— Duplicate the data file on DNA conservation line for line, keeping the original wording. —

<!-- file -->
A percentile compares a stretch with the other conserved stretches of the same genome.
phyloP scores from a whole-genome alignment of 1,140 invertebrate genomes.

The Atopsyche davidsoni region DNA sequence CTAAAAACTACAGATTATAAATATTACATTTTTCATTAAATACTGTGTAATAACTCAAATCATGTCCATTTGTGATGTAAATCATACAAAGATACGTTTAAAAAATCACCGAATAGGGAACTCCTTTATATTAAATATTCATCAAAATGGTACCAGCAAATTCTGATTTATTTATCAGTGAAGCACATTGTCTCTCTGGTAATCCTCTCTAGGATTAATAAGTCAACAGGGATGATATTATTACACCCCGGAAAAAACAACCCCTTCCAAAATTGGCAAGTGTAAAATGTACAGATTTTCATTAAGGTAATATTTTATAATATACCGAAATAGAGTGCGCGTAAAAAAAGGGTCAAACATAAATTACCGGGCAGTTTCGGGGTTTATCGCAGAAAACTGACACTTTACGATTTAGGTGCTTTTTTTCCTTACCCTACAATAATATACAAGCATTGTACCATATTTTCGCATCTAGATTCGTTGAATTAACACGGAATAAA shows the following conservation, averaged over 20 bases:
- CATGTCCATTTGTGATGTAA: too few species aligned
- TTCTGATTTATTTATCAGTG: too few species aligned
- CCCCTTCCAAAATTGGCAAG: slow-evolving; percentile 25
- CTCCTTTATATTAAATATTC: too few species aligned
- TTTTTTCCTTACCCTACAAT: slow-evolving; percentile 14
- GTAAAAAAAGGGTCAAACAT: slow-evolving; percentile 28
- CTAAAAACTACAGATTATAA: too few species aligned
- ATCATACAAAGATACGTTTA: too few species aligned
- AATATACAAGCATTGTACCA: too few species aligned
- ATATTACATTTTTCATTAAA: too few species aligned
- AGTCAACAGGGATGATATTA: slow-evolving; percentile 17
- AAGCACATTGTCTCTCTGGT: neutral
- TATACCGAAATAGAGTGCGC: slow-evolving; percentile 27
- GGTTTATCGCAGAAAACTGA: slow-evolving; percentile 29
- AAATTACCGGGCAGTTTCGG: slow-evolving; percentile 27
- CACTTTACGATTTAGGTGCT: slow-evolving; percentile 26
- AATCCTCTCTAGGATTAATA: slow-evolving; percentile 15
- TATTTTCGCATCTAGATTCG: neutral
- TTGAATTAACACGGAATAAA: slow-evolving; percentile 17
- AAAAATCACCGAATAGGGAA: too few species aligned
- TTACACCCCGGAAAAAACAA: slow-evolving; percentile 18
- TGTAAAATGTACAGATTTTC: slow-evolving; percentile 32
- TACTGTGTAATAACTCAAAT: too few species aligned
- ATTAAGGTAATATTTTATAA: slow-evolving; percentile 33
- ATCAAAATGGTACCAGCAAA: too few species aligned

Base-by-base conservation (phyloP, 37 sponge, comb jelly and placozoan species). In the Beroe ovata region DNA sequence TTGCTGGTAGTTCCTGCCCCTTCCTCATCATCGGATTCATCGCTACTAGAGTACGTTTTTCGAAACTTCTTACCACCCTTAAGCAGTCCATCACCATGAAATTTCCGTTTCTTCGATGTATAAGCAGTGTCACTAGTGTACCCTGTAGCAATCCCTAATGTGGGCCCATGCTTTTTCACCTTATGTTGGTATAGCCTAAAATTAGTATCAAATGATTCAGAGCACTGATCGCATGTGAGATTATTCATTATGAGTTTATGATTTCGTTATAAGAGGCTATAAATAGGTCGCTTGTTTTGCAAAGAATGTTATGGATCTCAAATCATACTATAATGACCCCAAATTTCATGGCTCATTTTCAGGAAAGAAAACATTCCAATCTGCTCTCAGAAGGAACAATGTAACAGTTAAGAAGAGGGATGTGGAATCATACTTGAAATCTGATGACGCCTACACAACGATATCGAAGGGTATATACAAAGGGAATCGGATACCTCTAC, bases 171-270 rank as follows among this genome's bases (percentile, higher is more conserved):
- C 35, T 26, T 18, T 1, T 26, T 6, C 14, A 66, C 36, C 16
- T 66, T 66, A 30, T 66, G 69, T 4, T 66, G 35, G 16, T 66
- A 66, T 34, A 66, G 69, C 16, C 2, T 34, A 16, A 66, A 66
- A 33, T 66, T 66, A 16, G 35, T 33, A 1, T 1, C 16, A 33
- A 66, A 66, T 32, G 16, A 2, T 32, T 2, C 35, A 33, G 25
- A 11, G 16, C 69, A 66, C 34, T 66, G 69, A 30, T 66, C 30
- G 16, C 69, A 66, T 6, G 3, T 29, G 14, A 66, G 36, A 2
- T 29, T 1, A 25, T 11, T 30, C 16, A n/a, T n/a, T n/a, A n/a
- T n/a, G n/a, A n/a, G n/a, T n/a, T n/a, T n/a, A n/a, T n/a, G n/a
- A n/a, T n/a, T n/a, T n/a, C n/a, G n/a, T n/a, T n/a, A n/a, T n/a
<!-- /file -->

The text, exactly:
A percentile compares a stretch with the other conserved stretches of the same genome.
phyloP scores from a whole-genome alignment of 1,140 invertebrate genomes.

The Atopsyche davidsoni region DNA sequence CTAAAAACTACAGATTATAAATATTACATTTTTCATTAAATACTGTGTAATAACTCAAATCATGTCCATTTGTGATGTAAATCATACAAAGATACGTTTAAAAAATCACCGAATAGGGAACTCCTTTATATTAAATATTCATCAAAATGGTACCAGCAAATTCTGATTTATTTATCAGTGAAGCACATTGTCTCTCTGGTAATCCTCTCTAGGATTAATAAGTCAACAGGGATGATATTATTACACCCCGGAAAAAACAACCCCTTCCAAAATTGGCAAGTGTAAAATGTACAGATTTTCATTAAGGTAATATTTTATAATATACCGAAATAGAGTGCGCGTAAAAAAAGGGTCAAACATAAATTACCGGGCAGTTTCGGGGTTTATCGCAGAAAACTGACACTTTACGATTTAGGTGCTTTTTTTCCTTACCCTACAATAATATACAAGCATTGTACCATATTTTCGCATCTAGATTCGTTGAATTAACACGGAATAAA shows the following conservation, averaged over 20 bases:
- CATGTCCATTTGTGATGTAA: too few species aligned
- TTCTGATTTATTTATCAGTG: too few species aligned
- CCCCTTCCAAAATTGGCAAG: slow-evolving; percentile 25
- CTCCTTTATATTAAATATTC: too few species aligned
- TTTTTTCCTTACCCTACAAT: slow-evolving; percentile 14
- GTAAAAAAAGGGTCAAACAT: slow-evolving; percentile 28
- CTAAAAACTACAGATTATAA: too few species aligned
- ATCATACAAAGATACGTTTA: too few species aligned
- AATATACAAGCATTGTACCA: too few species aligned
- ATATTACATTTTTCATTAAA: too few species aligned
- AGTCAACAGGGATGATATTA: slow-evolving; percentile 17
- AAGCACATTGTCTCTCTGGT: neutral
- TATACCGAAATAGAGTGCGC: slow-evolving; percentile 27
- GGTTTATCGCAGAAAACTGA: slow-evolving; percentile 29
- AAATTACCGGGCAGTTTCGG: slow-evolving; percentile 27
- CACTTTACGATTTAGGTGCT: slow-evolving; percentile 26
- AATCCTCTCTAGGATTAATA: slow-evolving; percentile 15
- TATTTTCGCATCTAGATTCG: neutral
- TTGAATTAACACGGAATAAA: slow-evolving; percentile 17
- AAAAATCACCGAATAGGGAA: too few species aligned
- TTACACCCCGGAAAAAACAA: slow-evolving; percentile 18
- TGTAAAATGTACAGATTTTC: slow-evolving; percentile 32
- TACTGTGTAATAACTCAAAT: too few species aligned
- ATTAAGGTAATATTTTATAA: slow-evolving; percentile 33
- ATCAAAATGGTACCAGCAAA: too few species aligned

Base-by-base conservation (phyloP, 37 sponge, comb jelly and placozoan species). In the Beroe ovata region DNA sequence TTGCTGGTAGTTCCTGCCCCTTCCTCATCATCGGATTCATCGCTACTAGAGTACGTTTTTCGAAACTTCTTACCACCCTTAAGCAGTCCATCACCATGAAATTTCCGTTTCTTCGATGTATAAGCAGTGTCACTAGTGTACCCTGTAGCAATCCCTAATGTGGGCCCATGCTTTTTCACCTTATGTTGGTATAGCCTAAAATTAGTATCAAATGATTCAGAGCACTGATCGCATGTGAGATTATTCATTATGAGTTTATGATTTCGTTATAAGAGGCTATAAATAGGTCGCTTGTTTTGCAAAGAATGTTATGGATCTCAAATCATACTATAATGACCCCAAATTTCATGGCTCATTTTCAGGAAAGAAAACATTCCAATCTGCTCTCAGAAGGAACAATGTAACAGTTAAGAAGAGGGATGTGGAATCATACTTGAAATCTGATGACGCCTACACAACGATATCGAAGGGTATATACAAAGGGAATCGGATACCTCTAC, bases 171-270 rank as follows among this genome's bases (percentile, higher is more conserved):
- C 35, T 26, T 18, T 1, T 26, T 6, C 14, A 66, C 36, C 16
- T 66, T 66, A 30, T 66, G 69, T 4, T 66, G 35, G 16, T 66
- A 66, T 34, A 66, G 69, C 16, C 2, T 34, A 16, A 66, A 66
- A 33, T 66, T 66, A 16, G 35, T 33, A 1, T 1, C 16, A 33
- A 66, A 66, T 32, G 16, A 2, T 32, T 2, C 35, A 33, G 25
- A 11, G 16, C 69, A 66, C 34, T 66, G 69, A 30, T 66, C 30
- G 16, C 69, A 66, T 6, G 3, T 29, G 14, A 66, G 36, A 2
- T 29, T 1, A 25, T 11, T 30, C 16, A n/a, T n/a, T n/a, A n/a
- T n/a, G n/a, A n/a, G n/a, T n/a, T n/a, T n/a, A n/a, T n/a, G n/a
- A n/a, T n/a, T n/a, T n/a, C n/a, G n/a, T n/a, T n/a, A n/a, T n/a